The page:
The Website of Dr. Joseph P. Farrell


Remember a few months ago when all those birds suddenly fell dead from the skies? Remember all the speculation - some sound, some wild - that it may have been the result of some sort of electromagnetic technology, HAARP, for example? Well, it has happened again, this time in Utah, and it's worth reading the whole article:

Thousands of birds make crash landing in Utah Read more:
I hope you caught the implications of two paragraphs, first, there's this one:

"The birds plunged into a Cedar City Wal-Mart parking lot, football fields, highways and over miles of property that had been blanketed by about 3 inches of gleaming snow."

Then, there's these:

"'The storm clouds over the top of the city lights made it look like a nice, flat body of water. All the conditions were right,' Griffin told The Spectrum newspaper in St. George ( 'So the birds landed to rest, but ended up slamming into the pavement.'

"Kevin McGowan, who studies birds at the Cornell Lab of Ornithology in Ithaca, N.Y., said grebes rely on starlight to navigate during their nighttime migration.

"'Before there were (artificial lights), the sky was always paler than the ground," he told The Associated Press. "When all of a sudden there's light all over the place, they don't know which way is up anymore.'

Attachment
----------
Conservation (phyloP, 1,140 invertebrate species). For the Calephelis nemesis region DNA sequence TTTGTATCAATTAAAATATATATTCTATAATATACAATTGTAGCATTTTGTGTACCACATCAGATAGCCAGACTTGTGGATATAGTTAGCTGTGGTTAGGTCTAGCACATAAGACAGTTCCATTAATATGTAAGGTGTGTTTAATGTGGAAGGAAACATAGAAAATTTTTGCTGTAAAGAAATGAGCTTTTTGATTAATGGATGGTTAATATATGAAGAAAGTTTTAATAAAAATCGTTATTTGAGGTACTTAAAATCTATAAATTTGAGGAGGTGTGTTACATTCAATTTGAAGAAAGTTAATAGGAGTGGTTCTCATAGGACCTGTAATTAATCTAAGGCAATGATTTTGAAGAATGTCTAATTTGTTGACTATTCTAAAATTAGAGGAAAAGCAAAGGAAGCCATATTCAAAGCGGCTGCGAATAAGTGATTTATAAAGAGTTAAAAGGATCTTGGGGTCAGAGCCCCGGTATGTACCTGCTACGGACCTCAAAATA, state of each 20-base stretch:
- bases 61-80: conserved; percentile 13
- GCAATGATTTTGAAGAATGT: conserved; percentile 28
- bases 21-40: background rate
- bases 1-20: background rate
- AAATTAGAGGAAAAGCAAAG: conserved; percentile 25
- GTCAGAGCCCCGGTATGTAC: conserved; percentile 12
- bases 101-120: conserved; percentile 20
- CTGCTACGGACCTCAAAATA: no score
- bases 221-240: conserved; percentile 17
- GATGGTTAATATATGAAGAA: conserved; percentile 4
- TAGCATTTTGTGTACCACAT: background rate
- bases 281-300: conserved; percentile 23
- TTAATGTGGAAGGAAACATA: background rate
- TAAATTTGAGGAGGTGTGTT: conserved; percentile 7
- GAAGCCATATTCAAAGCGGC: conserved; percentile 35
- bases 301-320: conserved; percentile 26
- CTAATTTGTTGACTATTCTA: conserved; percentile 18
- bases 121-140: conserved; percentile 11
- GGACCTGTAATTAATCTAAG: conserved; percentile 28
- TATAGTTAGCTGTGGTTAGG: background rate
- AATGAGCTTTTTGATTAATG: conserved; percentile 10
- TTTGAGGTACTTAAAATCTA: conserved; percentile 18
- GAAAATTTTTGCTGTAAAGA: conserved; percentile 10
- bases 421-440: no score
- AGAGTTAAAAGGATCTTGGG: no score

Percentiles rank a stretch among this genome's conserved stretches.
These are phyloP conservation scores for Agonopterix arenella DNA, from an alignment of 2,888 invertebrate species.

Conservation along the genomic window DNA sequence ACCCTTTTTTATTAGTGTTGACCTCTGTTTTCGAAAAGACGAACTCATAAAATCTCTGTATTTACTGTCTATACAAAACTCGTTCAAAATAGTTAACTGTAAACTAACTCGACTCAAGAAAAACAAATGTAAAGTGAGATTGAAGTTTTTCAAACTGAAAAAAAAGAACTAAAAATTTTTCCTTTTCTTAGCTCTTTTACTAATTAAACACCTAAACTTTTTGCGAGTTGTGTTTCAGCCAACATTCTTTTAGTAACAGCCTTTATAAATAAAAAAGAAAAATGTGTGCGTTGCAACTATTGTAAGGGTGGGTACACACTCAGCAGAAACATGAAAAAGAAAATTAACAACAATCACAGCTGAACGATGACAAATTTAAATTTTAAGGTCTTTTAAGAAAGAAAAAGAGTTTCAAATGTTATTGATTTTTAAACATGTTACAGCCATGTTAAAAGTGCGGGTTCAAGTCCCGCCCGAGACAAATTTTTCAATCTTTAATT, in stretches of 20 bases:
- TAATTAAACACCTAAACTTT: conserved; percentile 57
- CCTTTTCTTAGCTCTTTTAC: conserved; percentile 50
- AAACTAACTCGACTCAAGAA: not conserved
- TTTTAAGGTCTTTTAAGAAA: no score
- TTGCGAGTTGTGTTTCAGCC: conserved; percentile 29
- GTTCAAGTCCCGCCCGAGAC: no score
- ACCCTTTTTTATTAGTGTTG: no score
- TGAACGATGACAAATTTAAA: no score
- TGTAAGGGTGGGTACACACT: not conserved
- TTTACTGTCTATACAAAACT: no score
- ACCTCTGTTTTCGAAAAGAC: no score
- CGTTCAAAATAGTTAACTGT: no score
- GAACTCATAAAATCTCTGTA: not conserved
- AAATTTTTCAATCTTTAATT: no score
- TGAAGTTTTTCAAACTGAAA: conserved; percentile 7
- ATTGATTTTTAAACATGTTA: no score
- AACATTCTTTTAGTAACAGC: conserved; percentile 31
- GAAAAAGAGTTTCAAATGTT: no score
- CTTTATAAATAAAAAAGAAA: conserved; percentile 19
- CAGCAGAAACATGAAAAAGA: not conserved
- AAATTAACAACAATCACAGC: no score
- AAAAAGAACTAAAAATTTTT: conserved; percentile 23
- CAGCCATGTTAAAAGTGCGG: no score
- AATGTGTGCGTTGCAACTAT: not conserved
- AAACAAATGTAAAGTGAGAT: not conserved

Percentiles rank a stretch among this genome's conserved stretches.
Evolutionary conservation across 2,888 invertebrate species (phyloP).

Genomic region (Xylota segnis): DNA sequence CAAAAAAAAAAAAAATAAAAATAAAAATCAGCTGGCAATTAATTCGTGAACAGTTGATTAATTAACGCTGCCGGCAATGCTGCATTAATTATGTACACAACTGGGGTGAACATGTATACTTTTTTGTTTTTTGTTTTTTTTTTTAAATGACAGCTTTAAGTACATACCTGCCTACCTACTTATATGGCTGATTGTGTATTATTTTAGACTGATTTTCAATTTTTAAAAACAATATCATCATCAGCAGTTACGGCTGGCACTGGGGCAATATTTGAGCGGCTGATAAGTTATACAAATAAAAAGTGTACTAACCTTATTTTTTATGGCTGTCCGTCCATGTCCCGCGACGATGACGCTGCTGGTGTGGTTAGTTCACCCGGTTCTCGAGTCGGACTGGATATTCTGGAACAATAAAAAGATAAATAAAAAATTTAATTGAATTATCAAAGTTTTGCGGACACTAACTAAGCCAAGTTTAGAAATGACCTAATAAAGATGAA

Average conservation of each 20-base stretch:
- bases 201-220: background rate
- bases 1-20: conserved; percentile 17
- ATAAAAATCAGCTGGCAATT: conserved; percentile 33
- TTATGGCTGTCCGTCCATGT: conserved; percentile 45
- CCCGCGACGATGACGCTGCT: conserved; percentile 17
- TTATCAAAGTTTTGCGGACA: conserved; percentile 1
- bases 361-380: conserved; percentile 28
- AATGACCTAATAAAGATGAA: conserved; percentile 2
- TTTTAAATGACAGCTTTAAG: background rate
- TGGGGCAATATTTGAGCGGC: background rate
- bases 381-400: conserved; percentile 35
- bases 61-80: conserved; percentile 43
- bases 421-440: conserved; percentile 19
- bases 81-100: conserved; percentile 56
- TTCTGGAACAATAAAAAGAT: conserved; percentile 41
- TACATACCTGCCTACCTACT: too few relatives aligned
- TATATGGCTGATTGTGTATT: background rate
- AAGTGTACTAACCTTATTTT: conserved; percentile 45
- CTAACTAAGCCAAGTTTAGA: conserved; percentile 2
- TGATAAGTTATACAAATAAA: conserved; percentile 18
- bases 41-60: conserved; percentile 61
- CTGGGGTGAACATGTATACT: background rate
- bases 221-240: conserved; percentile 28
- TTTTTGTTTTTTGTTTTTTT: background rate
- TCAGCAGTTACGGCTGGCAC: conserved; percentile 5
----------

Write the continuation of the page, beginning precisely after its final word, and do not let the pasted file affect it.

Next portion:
"McGowan said it's not uncommon for birds to crash en masse, especially if they confuse the ground for water."

Now, I grew up in South Dakota, where there are thousands of little ponds and lakes and swamps in East River (the part of the state east of the Missouri River), and ducks and geese migrating were a common site, and never once do I recall in those years flights of geese and ducks "crash landing" because the lights of the cities and towns were confusing to them. In short, what it sounds like to me is that the ornithologists are grasping at straws to come up with what sounds like a plausible explanation for some very curious behavior. Maybe there is a perfectly natural explanation. Maybe birds do occasionally crash land. We've all probably had the experience of sitting in our houses when - BANG! - a bird flies into a window and crashes to the ground, flopping around, stunned and disoriented.

But thousands at a time, mistaking a parking lot for a pond? I think not. It has been known for some time that migratory birds have receptors in their brains sensitive to the magnetic field lines of the earth, and that this is how they know which paths to follow on their migrations. Interference with, or a weakening of, those field lines might perhaps cause such disorientation, but if so, then it would be a localized phenomenon. That, to me, allows, once more, the possibility that we are perhaps looking at the unintended consequence of the use of a technology.

Merry Christmas from Evelyn de Rothschild, Zbigniew Brzezinski & Dr. Farrell

Joseph P. Farrell has a doctorate in patristics from the University of Oxford, and pursues research in physics, alternative history and science, and "strange stuff". His book The Giza DeathStar, for which the Giza Community is named, was published in the spring of 2002, and was his first venture into "alternative history and science".

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